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News: Wednesday, September 30th, 2020

Listening and learning through Orange Shirt Day activities (PHOTOS)

The Abbotsford School District took part in an act of reconciliation and remembrance on September 30th as thousands of students, staff and families donned an orange t-shirt to honour residential school survivors and the generations of Indigenous families affected.

Across the school district, the Indigenous Education Department and Indigenous Support Workers planned and hosted activities for students in various settings. Activities and lessons were developed to foster students' understanding of residential schools' impact and serve as a remembrance of the Indigenous children who survived residential schools and those who did not. Some of the educational events that took place included:

  • At Sumas First Nation, students in the annex program start each day in the longhouse with Halq'emeylem, reflection, drumming, and often a message from an Elder to guide their learning day. Today, on Orange Shirt Day, the students walked to the homes of their Elders and residential school survivors and shared a traditional song and messages of gratitude in Halq'emeylem - "Thank you for protecting our culture and language. We are working hard to learn and carry forward.".
  • At Matsqui First Nation, students reflected on their family's strength and honoured survivors with a dedication to graduation.
  • At Godson Elementary, Elder Tina and Jayme Yarema sang and drummed Indigenous welcoming songs as students and parents arrived at school.
  • At Eugene Reimer Middle, students read the Orange Shirt Story in their new outdoor classroom, set up like an Indigenous Sharing Circle.
  • At Centennial Park Elementary, students and their Indigenous Support Worker, Tasha Ellis, made a unique poster for Orange Shirt Day, and all students talked about why they matter.
  • At Dormick Park Elementary, Tasha and her co-worker Shae Boone prepared a special video filmed at St.Mary's Residential School and shared the reading of the story by Nicola Campbell Shi-shi-etko.
  • At Ross Elementary, grade 5 students reflected on the experiences of Residential school survivors.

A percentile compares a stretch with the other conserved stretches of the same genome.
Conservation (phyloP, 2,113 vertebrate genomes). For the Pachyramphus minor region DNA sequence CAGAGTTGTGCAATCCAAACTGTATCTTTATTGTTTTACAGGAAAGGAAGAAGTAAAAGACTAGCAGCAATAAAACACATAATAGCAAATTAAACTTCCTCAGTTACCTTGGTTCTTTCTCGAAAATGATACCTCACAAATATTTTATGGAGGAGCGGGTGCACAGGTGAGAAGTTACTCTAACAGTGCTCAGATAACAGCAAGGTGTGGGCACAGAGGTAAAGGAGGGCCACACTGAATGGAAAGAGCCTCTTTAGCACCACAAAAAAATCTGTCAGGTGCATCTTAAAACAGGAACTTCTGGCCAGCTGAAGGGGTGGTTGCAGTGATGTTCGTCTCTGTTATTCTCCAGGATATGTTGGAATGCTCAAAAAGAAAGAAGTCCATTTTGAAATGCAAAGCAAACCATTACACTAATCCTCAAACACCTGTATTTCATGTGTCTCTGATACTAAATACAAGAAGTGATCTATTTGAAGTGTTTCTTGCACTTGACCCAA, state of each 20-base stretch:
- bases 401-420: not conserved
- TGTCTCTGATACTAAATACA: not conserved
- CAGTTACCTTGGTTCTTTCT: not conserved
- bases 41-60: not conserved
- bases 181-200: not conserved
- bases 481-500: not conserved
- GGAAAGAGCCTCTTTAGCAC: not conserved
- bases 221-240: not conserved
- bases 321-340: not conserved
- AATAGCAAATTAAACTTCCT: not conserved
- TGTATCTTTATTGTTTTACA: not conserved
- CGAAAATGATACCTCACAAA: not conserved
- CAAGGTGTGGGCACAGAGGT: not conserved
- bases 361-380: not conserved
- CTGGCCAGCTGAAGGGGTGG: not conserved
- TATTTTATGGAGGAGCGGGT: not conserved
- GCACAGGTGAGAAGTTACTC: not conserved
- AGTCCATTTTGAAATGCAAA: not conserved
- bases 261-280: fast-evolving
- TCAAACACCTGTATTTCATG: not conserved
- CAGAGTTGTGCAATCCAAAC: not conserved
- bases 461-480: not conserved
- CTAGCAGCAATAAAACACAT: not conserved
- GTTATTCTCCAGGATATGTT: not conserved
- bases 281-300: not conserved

• At Abbotsford Middle, Teacher for Indigenous Success, Kristine Douglas, and Indigenous Support Worker, Terry Crosby, created an informative, personal and powerful video to teach students and staff about residential schools in Canada. The video was viewed in every classroom in the school.
  • At Prince Charles Elementary, Indigenous Support Worker, Vanessa Fleury, lead her school through learning about residential schools and reflecting on the feelings of this history.

Orange Shirt Day originated in Williams Lake, B.C. During a 2013 commemoration event at a residential school, a story was told about a young female student named Phyllis whose brand-new, orange shirt was taken away her first day at the school. The orange shirt has become a symbol of the many losses experienced by thousands of students and families due to residential schools. The phrase "Every Child Matters" is used to recognize every child's value and bring communities together in the spirit of reconciliation and hope for future generations.

As part of its commitment to truth and reconciliation, the Abbotsford School District acknowledges the historical and ongoing injustices Indigenous Peoples endure in Canada. As an educational institution, the school district is committed to revealing and correcting miseducation and renewing respectful relationships with Indigenous communities through teaching and community engagement.


Media Contact:

Kayla Stuckart, Manager of Communications
Phone: (604) 859 – 4891 ext. 1206
Email: kayla.stuckart@abbyschools.ca

Reporting (Report Card)

330 by Staff